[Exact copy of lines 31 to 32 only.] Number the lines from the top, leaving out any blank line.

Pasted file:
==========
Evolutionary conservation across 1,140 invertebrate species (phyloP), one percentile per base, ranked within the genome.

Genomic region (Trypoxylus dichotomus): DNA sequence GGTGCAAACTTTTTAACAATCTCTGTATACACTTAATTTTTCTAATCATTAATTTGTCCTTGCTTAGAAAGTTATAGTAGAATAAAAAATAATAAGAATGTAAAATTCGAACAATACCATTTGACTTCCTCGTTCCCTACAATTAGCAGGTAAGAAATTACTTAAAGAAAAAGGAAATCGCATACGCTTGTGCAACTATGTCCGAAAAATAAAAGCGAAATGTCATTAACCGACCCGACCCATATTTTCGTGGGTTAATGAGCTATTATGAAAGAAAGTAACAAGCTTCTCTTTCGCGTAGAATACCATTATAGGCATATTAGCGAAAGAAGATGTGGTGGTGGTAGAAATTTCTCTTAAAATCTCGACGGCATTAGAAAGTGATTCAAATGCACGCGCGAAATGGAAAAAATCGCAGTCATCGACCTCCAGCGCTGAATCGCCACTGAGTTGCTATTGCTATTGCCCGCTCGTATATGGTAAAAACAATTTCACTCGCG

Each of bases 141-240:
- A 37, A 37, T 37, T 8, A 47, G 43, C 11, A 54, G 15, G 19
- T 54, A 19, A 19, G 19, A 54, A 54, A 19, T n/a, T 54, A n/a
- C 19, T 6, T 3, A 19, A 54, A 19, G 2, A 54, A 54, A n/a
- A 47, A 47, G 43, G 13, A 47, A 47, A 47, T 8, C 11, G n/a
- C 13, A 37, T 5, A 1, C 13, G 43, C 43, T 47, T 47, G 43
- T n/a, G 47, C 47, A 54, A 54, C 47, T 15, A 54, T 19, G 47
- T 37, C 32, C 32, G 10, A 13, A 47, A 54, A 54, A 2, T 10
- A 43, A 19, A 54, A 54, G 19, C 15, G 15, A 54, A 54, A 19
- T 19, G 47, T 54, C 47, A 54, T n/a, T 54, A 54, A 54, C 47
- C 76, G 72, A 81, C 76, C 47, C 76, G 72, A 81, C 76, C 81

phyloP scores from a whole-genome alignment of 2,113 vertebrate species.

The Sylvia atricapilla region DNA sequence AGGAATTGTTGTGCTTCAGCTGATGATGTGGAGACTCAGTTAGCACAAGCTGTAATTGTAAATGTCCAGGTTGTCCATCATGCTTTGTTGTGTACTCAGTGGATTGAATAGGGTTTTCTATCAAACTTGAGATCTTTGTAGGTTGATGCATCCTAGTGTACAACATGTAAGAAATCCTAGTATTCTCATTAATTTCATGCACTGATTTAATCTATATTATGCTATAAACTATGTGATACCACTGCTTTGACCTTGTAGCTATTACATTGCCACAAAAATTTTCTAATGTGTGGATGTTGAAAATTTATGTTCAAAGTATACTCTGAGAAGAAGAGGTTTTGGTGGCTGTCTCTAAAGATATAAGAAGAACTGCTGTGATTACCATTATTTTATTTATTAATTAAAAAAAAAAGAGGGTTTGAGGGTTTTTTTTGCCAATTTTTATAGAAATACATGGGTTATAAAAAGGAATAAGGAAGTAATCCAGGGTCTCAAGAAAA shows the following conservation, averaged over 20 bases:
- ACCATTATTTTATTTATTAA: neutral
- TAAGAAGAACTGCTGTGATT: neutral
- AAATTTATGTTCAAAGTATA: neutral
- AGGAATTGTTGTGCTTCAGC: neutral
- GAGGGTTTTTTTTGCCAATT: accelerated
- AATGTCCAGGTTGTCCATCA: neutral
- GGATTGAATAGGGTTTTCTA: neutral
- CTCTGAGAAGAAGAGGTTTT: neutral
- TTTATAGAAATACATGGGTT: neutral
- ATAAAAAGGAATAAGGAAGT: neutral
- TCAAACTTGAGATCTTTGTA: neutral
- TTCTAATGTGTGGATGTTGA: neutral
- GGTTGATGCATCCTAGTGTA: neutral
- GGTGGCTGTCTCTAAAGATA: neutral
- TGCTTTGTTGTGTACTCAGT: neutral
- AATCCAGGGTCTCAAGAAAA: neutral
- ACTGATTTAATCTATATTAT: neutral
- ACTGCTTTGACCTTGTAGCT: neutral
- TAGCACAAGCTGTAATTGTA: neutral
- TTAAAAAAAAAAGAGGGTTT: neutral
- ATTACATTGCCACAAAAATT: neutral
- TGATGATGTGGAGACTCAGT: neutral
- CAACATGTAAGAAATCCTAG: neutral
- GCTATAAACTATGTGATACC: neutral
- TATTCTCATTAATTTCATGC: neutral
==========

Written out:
- AATCCAGGGTCTCAAGAAAA: neutral
- ACTGATTTAATCTATATTAT: neutral